From the way sidewalks are plowed, it may seem that local governments assume the only people who walk outdoors in the winter are children on their way to school.
But Oleg Kotlyarevskiy, 47, wasn't going to school on Dec. 23. It was 6:39 a.m., just starting to get light, when he was hit by a
Bruce Stamski, director of public works in Acton, would not say whether the sidewalk on Main Street had been plowed. He said the town's first priority as far as snow on sidewalks is concerned has to do with schools - not commuter rail stations.
"We try to work from the schools out so we have walking routes for kids," he said. "Minor streets and internal subdivisions we don't plow at all."
Deborah Hoare, 39, was also not going to school on Dec. 16, 2007, when she was walking home in Lawrence from her job at Burger King. A vehicle struck her, and she died. Joe Lynch, public works director in Shirley, who knew Hoare and lives nearby, said she was walking in the street because the sidewalk had not been plowed.
That sidewalk on Route 114 - not far from where she was killed - is covered with snow again this winter.
On a recent Tuesday afternoon, Yajaira Rivera was walking on the side of the road there, pushing her year-old daughter in a baby carriage. Rivera said she felt bad about having to walk in the road, but had no choice because she does not own a car and does not always have the money for bus fare. She says she typically walks on Route 114 for a half- hour about three times a week.
Rivera might not know that a 50-year-old bank teller from Blackstone lost her life last winter when she was walking on the side of the road near her house where the sidewalk was unplowed, and a Billerica woman - who was eight months pregnant - was severely injured because the street she walked on had no sidewalks.
While Department of Public Works officials acknowledge that unplowed sidewalks lead pedestrians into roads, they accept the fact that only a small proportion of pedestrian walkways will be passable after snowstorms.
In Lowell, T.J. McCarthy, the assistant city manager for public works, said only 20 percent of sidewalks are cleaned. He said he noticed a lot of people walking in roads and received calls from residents who had close calls with vehicles. But, as in Acton, the city's main priority is making it safe for children to go to school, he said. The city uses Geographic Information System maps to identify the largest school bus stops to determine where sidewalks need to be plowed.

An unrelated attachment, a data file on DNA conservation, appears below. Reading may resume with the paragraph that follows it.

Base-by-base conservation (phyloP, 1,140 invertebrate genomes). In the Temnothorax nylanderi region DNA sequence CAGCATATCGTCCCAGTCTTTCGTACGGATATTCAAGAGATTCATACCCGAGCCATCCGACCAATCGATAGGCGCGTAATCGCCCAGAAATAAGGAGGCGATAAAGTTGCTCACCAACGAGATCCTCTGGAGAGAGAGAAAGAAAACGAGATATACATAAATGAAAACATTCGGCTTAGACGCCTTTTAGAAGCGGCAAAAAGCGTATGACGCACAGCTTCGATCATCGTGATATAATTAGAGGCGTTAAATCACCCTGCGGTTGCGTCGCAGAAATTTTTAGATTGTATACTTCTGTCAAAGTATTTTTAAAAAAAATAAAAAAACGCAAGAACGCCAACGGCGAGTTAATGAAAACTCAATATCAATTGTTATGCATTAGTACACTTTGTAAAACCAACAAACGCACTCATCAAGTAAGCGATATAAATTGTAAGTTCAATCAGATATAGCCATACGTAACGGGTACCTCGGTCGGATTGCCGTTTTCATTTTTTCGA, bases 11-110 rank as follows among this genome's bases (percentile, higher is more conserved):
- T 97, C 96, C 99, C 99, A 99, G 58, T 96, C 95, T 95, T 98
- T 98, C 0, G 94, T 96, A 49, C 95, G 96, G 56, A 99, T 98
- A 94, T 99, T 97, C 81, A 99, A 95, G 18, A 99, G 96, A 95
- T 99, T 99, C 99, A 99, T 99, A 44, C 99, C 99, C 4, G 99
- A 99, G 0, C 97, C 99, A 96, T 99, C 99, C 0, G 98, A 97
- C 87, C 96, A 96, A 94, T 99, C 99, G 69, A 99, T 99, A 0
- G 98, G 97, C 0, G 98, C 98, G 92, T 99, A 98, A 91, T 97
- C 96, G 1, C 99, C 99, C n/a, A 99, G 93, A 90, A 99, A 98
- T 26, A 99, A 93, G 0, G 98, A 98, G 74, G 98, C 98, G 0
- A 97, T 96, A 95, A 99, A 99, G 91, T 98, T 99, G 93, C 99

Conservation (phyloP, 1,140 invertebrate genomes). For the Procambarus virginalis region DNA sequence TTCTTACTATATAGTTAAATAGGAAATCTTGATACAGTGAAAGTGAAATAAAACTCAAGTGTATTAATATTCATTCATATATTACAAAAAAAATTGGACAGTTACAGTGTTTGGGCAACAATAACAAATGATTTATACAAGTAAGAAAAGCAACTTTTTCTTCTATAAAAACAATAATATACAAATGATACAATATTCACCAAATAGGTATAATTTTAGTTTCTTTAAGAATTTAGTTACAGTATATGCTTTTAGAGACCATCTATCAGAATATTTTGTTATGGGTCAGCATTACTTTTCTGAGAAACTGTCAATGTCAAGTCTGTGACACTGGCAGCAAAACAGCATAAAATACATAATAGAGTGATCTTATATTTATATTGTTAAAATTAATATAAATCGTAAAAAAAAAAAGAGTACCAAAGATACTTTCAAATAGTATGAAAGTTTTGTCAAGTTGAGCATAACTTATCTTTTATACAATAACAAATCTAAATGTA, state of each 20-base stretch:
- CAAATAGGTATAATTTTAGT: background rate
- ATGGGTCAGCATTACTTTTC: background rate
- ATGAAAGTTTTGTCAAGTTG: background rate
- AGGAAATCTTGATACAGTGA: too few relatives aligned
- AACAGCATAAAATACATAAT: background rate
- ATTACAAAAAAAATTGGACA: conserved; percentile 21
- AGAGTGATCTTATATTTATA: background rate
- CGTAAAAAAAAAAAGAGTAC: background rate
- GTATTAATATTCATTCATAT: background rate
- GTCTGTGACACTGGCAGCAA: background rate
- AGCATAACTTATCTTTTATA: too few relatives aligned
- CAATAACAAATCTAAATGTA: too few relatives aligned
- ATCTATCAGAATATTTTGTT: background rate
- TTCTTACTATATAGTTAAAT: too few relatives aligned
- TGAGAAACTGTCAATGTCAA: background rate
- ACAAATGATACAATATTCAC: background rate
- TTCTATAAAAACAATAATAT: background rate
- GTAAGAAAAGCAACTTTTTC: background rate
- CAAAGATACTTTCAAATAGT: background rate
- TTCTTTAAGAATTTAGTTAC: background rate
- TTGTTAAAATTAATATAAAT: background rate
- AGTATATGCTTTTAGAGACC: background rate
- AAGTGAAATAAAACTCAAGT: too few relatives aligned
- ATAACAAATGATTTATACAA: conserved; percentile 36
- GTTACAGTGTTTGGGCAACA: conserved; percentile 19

"I don't think the city has resources to shovel every single sidewalk," McCarthy said.
In Tewksbury, the superintendent of public works, Brian Gilbert, said the town plows less than half of sidewalks, focusing on those around schools. The town does not put sand or salt on sidewalks. DPW employees are not allowed to work overtime to plow pedestrian ways nor do they even begin sidewalk operations until after all the roads and parking lots have been dealt with, he said.
"One storm can go into another and we haven't even touched the sidewalks yet," he admitted.
The chairman of the Tewksbury Sidewalk Committee, Franco Lucchesi, said residents are constantly voting down proposals to improve pedestrian walkways.
"There are quite a few people in town who feel that if we want sidewalks, we should go back to the city," he said.
In Plymouth, where an 80-year-old woman who was taking her morning walk lost her life in January of 2000, her neighbor Alan Rogers, said the impassible sidewalk was to blame.
The town began plowing the sidewalk for a couple of years after Iria Albertini was killed, but no longer does so, Rogers said. This winter, people are once again walking in the road, and it's another accident waiting to happen, he said.
"We have housing for the elderly on the street and they often don't own cars and they often have to walk to 7-11," he said. "Even today, the same place where she was killed people still don't clean sidewalks."
But in Medford, City Councilor Michael Marks is fighting back against the indifference.
Marks introduced a resolution this month asking the city to enforce the ordinance that fines residents for not shoveling sidewalks in front of their houses. He even wants to use the reverse 911 system to tell homeowners to start shoveling.
Ed Novi, 77, who lives on Main Street, walks when he needs to go anywhere and he says he doesn't feel safe in the middle of the street maneuvering around parked cars and hoping not to get hit by the rush-hour traffic.
"I'm afraid to walk in the street because there are buses and people going to work," he said.
Julie Masis can be reached at email@example.com.